For the first, OLT functions are realized through virtualized solution known as VOLTHA. In this scenario, mixed traffic from MBH, residential and enterprises are carried over single fiber depending upon split ratio. Typical split ratio is 1:32 meaning 32 ONUs can be connected to single incoming fiber. For the second solution, OLT transceivers can be used with standard whitebox ethernet switch. These OLT transceivers are available in SFP+ form factor making it easier to plug it in a 10GbE SFP+ port socket of the whitebox switch. OLT functions can be virtualized with VOLTHA or it can be implemented in the Ethernet switch itself. IP Infusion, a leader of independent NOS (Network Operating System) for whitebox platform, implements OLT functions through a container within its OcNOS™ software. Third-party OMCI stack that provides OLT functionalities can be integrated within OcNOS container for which Netconf API provides EMS (Element Management System) based configuration and management capabilities including provision of ONUs.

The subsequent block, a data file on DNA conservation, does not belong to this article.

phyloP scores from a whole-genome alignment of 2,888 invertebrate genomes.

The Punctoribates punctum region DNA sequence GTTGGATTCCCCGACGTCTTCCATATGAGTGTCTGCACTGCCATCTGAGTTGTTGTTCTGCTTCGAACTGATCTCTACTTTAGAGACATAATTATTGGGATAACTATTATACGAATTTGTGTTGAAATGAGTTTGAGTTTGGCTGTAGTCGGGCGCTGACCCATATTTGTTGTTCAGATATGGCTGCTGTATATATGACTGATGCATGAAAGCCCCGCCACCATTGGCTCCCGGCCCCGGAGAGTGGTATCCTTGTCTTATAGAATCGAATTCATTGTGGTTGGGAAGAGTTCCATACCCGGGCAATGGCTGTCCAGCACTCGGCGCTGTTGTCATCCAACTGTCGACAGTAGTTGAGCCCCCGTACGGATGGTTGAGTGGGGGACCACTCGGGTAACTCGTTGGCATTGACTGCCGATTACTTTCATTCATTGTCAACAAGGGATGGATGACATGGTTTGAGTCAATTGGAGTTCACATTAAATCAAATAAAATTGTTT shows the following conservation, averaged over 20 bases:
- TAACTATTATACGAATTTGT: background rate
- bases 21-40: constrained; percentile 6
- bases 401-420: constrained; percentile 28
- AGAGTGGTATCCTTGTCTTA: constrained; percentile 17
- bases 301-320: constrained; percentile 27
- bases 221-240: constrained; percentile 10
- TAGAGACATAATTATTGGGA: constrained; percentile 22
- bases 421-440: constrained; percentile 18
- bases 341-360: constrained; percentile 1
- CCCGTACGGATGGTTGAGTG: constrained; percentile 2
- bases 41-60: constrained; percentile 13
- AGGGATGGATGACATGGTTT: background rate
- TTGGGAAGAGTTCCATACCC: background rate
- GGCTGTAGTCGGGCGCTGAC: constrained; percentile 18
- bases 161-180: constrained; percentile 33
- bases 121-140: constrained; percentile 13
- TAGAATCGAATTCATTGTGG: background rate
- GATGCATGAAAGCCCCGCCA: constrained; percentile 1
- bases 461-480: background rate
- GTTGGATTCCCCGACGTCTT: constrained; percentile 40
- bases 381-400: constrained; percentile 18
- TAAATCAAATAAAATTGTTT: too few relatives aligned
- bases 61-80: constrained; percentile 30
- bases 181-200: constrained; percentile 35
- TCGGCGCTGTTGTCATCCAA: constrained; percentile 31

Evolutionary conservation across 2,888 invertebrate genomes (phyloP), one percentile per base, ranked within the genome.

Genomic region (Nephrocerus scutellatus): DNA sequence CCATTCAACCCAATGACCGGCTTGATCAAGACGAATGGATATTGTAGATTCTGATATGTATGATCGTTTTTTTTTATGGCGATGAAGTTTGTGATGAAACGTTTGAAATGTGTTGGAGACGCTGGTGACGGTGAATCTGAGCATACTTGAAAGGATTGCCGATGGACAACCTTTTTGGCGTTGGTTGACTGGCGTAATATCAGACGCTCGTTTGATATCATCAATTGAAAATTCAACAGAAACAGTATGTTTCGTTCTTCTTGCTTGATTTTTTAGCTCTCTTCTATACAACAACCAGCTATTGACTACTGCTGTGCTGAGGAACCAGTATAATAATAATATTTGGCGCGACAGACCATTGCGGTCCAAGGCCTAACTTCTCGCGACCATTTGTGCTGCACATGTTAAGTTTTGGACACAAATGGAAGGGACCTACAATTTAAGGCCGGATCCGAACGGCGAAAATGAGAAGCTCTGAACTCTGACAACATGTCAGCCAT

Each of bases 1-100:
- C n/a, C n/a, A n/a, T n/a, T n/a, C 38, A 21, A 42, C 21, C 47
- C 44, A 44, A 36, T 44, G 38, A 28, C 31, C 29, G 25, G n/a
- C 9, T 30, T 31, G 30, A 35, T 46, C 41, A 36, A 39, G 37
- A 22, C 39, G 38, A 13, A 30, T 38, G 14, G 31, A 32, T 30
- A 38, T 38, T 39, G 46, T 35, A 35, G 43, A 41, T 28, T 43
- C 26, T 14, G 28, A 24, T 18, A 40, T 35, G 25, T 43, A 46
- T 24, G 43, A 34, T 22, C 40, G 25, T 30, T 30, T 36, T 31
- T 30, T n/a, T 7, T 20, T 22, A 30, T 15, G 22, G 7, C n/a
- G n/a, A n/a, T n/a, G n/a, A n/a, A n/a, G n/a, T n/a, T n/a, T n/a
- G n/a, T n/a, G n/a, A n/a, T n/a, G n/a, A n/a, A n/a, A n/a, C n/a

Solutions such as these reduce overall TCO for operators and offers the choices and benefits of open networking. Low-cost-per-bit is essential today for operators to improve service and maximize ROI.


  1. Cisco, 2016. The Zettabyte Era Officially Begins (How Much is That?). Available at
  2. Lightwave, 2018. Telecom Infra Project targets disaggregated cell site gateways. Available at .
  3. Microsemi, 2019. 5G LTE Base stations. Available at .
  4. Techplayon, 2017. 5G NR gNB Logical Architecture and Its Functional Split Options. Available at